Sexual discourse and decision-making by urban youth in AIDS-afflicted Swaziland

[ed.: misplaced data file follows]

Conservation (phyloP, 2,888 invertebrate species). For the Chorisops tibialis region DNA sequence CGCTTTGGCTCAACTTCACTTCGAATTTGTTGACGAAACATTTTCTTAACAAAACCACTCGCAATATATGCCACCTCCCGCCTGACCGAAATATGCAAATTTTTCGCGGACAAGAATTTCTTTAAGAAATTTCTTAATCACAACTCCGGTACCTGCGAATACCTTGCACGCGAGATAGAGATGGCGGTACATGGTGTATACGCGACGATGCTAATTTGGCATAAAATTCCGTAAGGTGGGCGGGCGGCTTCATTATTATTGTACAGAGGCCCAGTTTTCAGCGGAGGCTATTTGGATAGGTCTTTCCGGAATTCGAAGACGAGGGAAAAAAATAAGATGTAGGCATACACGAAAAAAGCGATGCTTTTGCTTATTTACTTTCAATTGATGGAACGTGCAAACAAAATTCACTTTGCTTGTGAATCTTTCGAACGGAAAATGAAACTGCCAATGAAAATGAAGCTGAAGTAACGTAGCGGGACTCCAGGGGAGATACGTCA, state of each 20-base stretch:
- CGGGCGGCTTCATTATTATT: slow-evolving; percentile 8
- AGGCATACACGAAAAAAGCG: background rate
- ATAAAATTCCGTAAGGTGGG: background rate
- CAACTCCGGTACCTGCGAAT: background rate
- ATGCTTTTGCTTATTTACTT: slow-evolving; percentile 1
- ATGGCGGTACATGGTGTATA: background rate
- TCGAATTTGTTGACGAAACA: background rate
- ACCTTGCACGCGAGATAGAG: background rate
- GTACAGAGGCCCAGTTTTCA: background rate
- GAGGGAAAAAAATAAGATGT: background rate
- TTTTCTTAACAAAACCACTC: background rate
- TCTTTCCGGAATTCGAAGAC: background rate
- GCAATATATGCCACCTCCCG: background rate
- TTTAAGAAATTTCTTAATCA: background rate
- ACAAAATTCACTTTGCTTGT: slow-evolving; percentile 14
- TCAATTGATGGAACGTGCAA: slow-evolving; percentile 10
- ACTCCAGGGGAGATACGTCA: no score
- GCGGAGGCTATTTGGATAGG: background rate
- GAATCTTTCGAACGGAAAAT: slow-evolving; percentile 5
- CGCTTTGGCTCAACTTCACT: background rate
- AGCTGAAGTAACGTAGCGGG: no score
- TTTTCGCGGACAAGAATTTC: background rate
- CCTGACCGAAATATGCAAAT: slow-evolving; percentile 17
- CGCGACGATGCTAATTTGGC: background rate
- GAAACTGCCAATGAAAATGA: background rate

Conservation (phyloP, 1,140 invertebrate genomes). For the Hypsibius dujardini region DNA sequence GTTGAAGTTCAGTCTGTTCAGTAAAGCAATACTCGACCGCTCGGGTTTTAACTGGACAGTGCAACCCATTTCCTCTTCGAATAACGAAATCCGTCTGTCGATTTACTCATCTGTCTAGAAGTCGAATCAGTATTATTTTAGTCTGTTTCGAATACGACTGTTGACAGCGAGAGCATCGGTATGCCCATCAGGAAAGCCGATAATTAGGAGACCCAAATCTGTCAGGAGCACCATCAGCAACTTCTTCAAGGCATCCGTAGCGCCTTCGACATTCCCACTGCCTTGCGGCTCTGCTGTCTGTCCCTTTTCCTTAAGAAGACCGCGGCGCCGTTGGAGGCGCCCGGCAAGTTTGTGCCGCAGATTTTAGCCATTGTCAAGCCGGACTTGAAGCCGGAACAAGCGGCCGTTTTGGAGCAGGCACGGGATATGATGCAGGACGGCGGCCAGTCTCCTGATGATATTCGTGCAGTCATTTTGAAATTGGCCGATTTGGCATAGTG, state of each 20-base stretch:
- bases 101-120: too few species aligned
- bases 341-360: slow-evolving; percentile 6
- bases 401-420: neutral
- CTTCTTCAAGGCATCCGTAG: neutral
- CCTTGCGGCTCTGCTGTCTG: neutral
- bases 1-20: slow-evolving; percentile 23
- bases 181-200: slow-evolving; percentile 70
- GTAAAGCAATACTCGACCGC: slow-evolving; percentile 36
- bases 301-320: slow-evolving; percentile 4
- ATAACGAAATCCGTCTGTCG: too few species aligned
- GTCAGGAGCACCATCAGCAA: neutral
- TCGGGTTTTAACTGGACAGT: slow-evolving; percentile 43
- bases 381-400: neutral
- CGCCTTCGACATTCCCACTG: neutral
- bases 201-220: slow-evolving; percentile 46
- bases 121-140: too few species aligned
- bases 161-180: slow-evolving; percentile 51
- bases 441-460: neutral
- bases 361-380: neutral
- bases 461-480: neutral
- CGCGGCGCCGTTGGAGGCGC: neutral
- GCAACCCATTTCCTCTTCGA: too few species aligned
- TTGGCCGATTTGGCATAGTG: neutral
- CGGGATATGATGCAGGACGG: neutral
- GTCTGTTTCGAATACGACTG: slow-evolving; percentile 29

This article begins by considering the ethics and practicalities of researching sensitive issues with older children and young adults in the context of HIV/AIDS. As part of qualitative fieldwork in the municipality of Mbabane, Swaziland, family caregivers and learners at two secondary schools explained how and where sexual health knowledge is gained and what they consider to be the main influences on sexual decision-making. The findings show that despite one of the highest rates of HIV infection in the world, the information reaching youth in Swaziland is still often inaccurate and confusing. Young people wanted to be able to discuss sexual health issues with informed adults close to them in age and in a variety of settings. Peer pressure was an important influence on behaviour and led to high-risk behaviour for both genders. Alcohol and cannabis were readily available and often linked to high-risk behaviour. Low family incomes and the perceived need for luxury goods encouraged female learners to have transactional sex with older men. Cultural perceptions of the role of both genders militated against low-risk behaviour and left some adolescents feeling marginalised and lonely. Ways of approaching these issues at the community level are suggested.